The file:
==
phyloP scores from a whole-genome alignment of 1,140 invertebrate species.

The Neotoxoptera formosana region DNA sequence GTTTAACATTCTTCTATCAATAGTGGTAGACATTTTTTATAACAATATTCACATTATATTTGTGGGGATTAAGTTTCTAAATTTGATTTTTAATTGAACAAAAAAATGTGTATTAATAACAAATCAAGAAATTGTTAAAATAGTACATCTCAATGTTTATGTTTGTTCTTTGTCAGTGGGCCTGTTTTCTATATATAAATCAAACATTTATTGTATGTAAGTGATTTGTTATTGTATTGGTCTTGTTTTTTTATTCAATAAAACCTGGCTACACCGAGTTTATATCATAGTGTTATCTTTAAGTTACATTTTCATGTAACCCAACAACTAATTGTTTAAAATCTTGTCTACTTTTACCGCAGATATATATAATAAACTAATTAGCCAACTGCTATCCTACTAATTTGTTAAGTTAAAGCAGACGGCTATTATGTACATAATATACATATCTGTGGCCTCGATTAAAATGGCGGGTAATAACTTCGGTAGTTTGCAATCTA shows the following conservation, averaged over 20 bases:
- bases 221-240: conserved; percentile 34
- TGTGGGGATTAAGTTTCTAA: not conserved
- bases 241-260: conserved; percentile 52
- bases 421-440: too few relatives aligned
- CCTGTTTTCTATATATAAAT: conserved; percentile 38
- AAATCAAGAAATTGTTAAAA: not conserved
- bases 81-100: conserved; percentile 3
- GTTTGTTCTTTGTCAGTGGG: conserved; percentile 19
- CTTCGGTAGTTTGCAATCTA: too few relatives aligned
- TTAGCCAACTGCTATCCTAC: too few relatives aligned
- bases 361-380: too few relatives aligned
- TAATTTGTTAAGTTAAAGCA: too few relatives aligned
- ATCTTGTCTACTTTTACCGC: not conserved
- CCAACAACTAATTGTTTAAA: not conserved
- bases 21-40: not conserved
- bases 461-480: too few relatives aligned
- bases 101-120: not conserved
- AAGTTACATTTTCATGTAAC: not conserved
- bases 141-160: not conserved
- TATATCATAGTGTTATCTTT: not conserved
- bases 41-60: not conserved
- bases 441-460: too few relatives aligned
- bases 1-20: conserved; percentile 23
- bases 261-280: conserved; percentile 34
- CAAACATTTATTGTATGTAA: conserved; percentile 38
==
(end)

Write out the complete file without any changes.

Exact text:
phyloP scores from a whole-genome alignment of 1,140 invertebrate species.

The Neotoxoptera formosana region DNA sequence GTTTAACATTCTTCTATCAATAGTGGTAGACATTTTTTATAACAATATTCACATTATATTTGTGGGGATTAAGTTTCTAAATTTGATTTTTAATTGAACAAAAAAATGTGTATTAATAACAAATCAAGAAATTGTTAAAATAGTACATCTCAATGTTTATGTTTGTTCTTTGTCAGTGGGCCTGTTTTCTATATATAAATCAAACATTTATTGTATGTAAGTGATTTGTTATTGTATTGGTCTTGTTTTTTTATTCAATAAAACCTGGCTACACCGAGTTTATATCATAGTGTTATCTTTAAGTTACATTTTCATGTAACCCAACAACTAATTGTTTAAAATCTTGTCTACTTTTACCGCAGATATATATAATAAACTAATTAGCCAACTGCTATCCTACTAATTTGTTAAGTTAAAGCAGACGGCTATTATGTACATAATATACATATCTGTGGCCTCGATTAAAATGGCGGGTAATAACTTCGGTAGTTTGCAATCTA shows the following conservation, averaged over 20 bases:
- bases 221-240: conserved; percentile 34
- TGTGGGGATTAAGTTTCTAA: not conserved
- bases 241-260: conserved; percentile 52
- bases 421-440: too few relatives aligned
- CCTGTTTTCTATATATAAAT: conserved; percentile 38
- AAATCAAGAAATTGTTAAAA: not conserved
- bases 81-100: conserved; percentile 3
- GTTTGTTCTTTGTCAGTGGG: conserved; percentile 19
- CTTCGGTAGTTTGCAATCTA: too few relatives aligned
- TTAGCCAACTGCTATCCTAC: too few relatives aligned
- bases 361-380: too few relatives aligned
- TAATTTGTTAAGTTAAAGCA: too few relatives aligned
- ATCTTGTCTACTTTTACCGC: not conserved
- CCAACAACTAATTGTTTAAA: not conserved
- bases 21-40: not conserved
- bases 461-480: too few relatives aligned
- bases 101-120: not conserved
- AAGTTACATTTTCATGTAAC: not conserved
- bases 141-160: not conserved
- TATATCATAGTGTTATCTTT: not conserved
- bases 41-60: not conserved
- bases 441-460: too few relatives aligned
- bases 1-20: conserved; percentile 23
- bases 261-280: conserved; percentile 34
- CAAACATTTATTGTATGTAA: conserved; percentile 38